UK shops could face shortages of fresh fruit and vegetables next year because of a “perfect storm” of Brexit immigration reforms and border checks, a farming leader has warned.
Ali Capper, chair of the National Farmers’ Union (NFU)’s horticulture board, slammed a “head-spinningly unbelievable” clampdown on migrant workers announced last week by the government.
Speaking exclusively to Yahoo Finance UK, the apple farmer warned a lack of pickers will threaten harvests just as imports of fresh EU produce face new border checks from January 2021.
“Checks are pretty scary because that means delay. When you’ve got a perishable product, delay means rotting fruit and vegetables,” she said in an interview at the NFU’s annual conference in Birmingham. “Will we have empty shelves? Will prices go up? Yes.”
It echoes a British Retail Consortium warning of “significant disruption” to fresh produce availability earlier this month, when the government confirmed EU imports face new paperwork and checks. A 2019 study predicted these and other trade changes will raise UK apple prices by 2.9% and other fruits by up to 7.6%.
But UK farmers’ main fear in horticulture, which includes fruit, vegetables, plants and flowers, is a crippling shortage of staff to pick and pack their own produce.
Radical shakeup of Britain’s immigration system
The government unveiled its post-Brexit immigration system last week. From next year it will end the free movement of EU workers, who fill up to 60% of jobs in horticulture. They will have to apply instead through seasonal and other worker visa schemes that used to mainly cover non-EU nationals.
Only 10,000 spaces have been created on a new pilot seasonal worker scheme, when farmers say they need 70,000 during the harvest. Meanwhile farmers will struggle to secure general work visas for migrants as their sector is not included on an approved list of shortage occupations.
Capper said she was “staggered” the seasonal worker scheme remains only a small-scale pilot, with uncertainty over its future. Britain had a seasonal labour visa from 1948 until 2013, when it was scrapped as EU free movement was seen to make it redundant.
But while free movement will end, there has been no corresponding scale-up of seasonal visas.
‘Panic-stricken’ horticultural firms fear closure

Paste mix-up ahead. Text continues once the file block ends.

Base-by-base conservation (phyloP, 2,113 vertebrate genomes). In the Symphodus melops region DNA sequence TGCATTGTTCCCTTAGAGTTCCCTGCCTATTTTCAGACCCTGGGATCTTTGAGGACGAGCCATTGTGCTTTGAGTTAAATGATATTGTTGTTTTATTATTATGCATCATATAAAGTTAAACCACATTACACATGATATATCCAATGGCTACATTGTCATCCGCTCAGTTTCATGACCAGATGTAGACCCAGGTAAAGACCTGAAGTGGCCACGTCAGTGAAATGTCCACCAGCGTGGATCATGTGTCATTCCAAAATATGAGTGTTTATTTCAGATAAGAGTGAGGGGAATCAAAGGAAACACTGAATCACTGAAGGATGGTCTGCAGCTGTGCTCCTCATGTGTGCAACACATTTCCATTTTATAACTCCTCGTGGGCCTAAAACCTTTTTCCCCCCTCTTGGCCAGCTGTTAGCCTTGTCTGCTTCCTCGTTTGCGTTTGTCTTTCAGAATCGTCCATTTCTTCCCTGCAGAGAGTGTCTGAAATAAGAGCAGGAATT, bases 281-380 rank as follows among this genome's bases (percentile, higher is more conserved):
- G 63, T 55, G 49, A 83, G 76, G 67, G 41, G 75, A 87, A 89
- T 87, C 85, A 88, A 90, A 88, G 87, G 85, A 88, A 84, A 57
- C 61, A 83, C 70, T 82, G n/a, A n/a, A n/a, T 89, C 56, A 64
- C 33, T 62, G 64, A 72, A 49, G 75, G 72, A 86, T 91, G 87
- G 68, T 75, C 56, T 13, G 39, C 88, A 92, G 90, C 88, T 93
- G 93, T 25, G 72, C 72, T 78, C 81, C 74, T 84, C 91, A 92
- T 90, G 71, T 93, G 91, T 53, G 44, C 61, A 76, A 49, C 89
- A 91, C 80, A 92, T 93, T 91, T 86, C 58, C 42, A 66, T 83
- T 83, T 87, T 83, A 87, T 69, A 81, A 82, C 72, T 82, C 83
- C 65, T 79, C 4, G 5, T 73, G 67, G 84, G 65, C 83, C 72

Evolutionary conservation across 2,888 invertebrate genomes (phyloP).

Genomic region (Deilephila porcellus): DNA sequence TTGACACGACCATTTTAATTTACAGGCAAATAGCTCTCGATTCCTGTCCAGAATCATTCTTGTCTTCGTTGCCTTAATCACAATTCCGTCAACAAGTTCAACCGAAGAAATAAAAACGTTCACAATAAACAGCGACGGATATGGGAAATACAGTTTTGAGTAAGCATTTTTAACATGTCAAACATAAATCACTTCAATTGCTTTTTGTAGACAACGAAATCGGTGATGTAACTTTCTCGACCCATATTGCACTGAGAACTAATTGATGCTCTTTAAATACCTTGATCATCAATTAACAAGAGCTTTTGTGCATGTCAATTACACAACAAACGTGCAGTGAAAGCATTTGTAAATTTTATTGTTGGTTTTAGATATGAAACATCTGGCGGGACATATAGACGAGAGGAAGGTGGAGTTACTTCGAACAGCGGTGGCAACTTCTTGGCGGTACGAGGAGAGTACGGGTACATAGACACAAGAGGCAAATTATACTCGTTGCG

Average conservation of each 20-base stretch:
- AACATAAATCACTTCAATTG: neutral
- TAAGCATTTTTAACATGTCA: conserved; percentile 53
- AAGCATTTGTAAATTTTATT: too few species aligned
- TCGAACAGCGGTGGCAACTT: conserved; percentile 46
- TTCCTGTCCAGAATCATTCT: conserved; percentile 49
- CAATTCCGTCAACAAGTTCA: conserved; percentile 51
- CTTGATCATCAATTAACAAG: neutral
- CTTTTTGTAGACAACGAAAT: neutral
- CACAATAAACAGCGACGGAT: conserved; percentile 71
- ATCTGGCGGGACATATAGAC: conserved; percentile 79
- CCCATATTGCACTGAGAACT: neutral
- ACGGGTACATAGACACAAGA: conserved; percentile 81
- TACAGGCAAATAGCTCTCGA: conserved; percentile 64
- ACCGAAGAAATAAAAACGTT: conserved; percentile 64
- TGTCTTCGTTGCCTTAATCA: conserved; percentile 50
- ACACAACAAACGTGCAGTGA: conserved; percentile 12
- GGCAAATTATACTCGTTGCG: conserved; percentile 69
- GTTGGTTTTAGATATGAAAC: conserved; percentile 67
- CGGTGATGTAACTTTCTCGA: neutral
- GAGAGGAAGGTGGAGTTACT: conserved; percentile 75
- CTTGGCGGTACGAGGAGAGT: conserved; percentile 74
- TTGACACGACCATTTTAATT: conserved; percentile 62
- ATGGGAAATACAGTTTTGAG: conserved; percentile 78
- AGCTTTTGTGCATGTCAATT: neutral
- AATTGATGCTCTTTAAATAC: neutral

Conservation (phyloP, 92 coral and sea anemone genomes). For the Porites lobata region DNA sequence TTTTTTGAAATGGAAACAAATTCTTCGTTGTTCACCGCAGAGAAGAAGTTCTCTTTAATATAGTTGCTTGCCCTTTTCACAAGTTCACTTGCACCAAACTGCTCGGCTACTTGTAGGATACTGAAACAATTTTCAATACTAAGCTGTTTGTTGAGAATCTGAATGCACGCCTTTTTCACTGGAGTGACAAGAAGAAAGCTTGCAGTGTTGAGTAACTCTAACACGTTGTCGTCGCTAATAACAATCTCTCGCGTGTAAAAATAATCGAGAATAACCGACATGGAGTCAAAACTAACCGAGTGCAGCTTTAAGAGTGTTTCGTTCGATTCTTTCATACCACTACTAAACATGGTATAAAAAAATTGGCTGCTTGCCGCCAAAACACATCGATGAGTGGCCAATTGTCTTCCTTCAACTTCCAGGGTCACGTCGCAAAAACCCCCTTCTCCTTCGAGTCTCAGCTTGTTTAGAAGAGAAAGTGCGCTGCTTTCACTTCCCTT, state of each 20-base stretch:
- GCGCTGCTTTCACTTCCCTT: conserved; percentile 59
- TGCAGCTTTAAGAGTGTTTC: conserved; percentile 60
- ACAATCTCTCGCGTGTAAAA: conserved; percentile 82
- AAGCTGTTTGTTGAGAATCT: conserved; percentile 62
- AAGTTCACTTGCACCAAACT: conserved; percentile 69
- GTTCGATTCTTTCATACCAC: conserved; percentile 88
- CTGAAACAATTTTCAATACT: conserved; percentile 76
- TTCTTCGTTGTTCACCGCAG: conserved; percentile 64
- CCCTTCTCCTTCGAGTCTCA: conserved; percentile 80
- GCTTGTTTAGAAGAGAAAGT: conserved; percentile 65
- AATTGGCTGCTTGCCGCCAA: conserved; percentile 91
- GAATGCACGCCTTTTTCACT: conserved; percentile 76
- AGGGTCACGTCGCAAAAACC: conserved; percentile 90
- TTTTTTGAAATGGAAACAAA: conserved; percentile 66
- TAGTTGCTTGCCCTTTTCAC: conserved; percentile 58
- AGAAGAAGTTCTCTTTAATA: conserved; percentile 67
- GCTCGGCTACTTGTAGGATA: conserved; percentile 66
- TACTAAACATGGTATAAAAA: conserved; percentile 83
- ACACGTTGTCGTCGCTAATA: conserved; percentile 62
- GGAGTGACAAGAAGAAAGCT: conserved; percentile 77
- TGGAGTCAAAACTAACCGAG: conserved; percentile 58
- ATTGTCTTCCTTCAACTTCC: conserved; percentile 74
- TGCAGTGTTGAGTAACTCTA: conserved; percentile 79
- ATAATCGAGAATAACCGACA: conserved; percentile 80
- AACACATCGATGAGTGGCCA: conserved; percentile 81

Capper warned farming businesses would lose contracts, shift investment overseas or close without an urgent commitment to allow more permanent and seasonal migrant workers.
She was flooded with calls from “panic-stricken” fruit farm managing directors on the day of the announcement. Many then wrote to ministers, expressing their frustrations in the “strongest tone I’ve ever seen,” she said.
“I’ll be facing supermarket customers asking if I’m confident I can pick my crop next year,” said Capper, who runs Stocks Farm on the Worcestershire-Herefordshire border. “If I’m not, I’m not going to take a contract out.”
Around 15 of Capper’s Polish workers return every year, and are “like members of our family,” she said. But she needs up to 70 seasonal workers.
Farms face staff shortages already even under free movement. NFU surveys suggest seasonal worker numbers have already fallen in recent years, and official figures show the number of EU citizens coming to Britain for work are at their lowest since 2004.
Capper blamed the pound’s decline, rising incomes in eastern Europe and Britain’s political atmosphere. “We’ve done a pretty good job making clear we don’t want people.”
She believes most voters only want immigration controlled, not to “pull up the drawbridge.”
British workers and robots
With employment at record highs, Capper said there were not enough Brits to fill the jobs instead. Even if there were, she has “no confidence” she could attract enough locals to seasonal, physically demanding outdoor work.
“Every year I try really hard to recruit local people,” she said. One recruitment drive at every college within 30 miles yielded only 15 new recruits. Only three turned up.
Some farmers see an answer in automation. Robots able to assess and pick apples skilfully enough are “seven to 10 years away” however, according to Capper.
Researchers around the world are currently trying to develop robotic fruit picking equipment, but the main challenge is ensuring they can identify when it is ready and pick without causing damage.
Signs of a change in policy
Capper hopes a gap may emerge between the government’s opposition to “cheap labour from Europe” and actual policy. She noted numbers of agricultural ‘guest workers’ in the US have soared even under US president Donald Trump.
Environment, food and rural affairs minister George Eustice gave the strongest signal yet on Wednesday the government may budge.
Eustice told the conference the seasonal scheme “will need to be expanded.” He also suggested he was pushing for certain farming roles to be labelled shortage occupations, helping firms recruit permanent staff.
A Home Office spokesperson told Yahoo Finance UK the government was “delivering on the people’s priorities” by introducing a points-based immigration system. He said employers should make jobs more attractive to UK staff and invest in training.
“Many people already in the UK say they want a job and businesses will continue to be able to rely on EU nationals living here,” the official added.
But Capper said firms were already at a “cliff edge” in recruiting for next year, demanding certainty soon. “They can’t keep us waiting much longer.”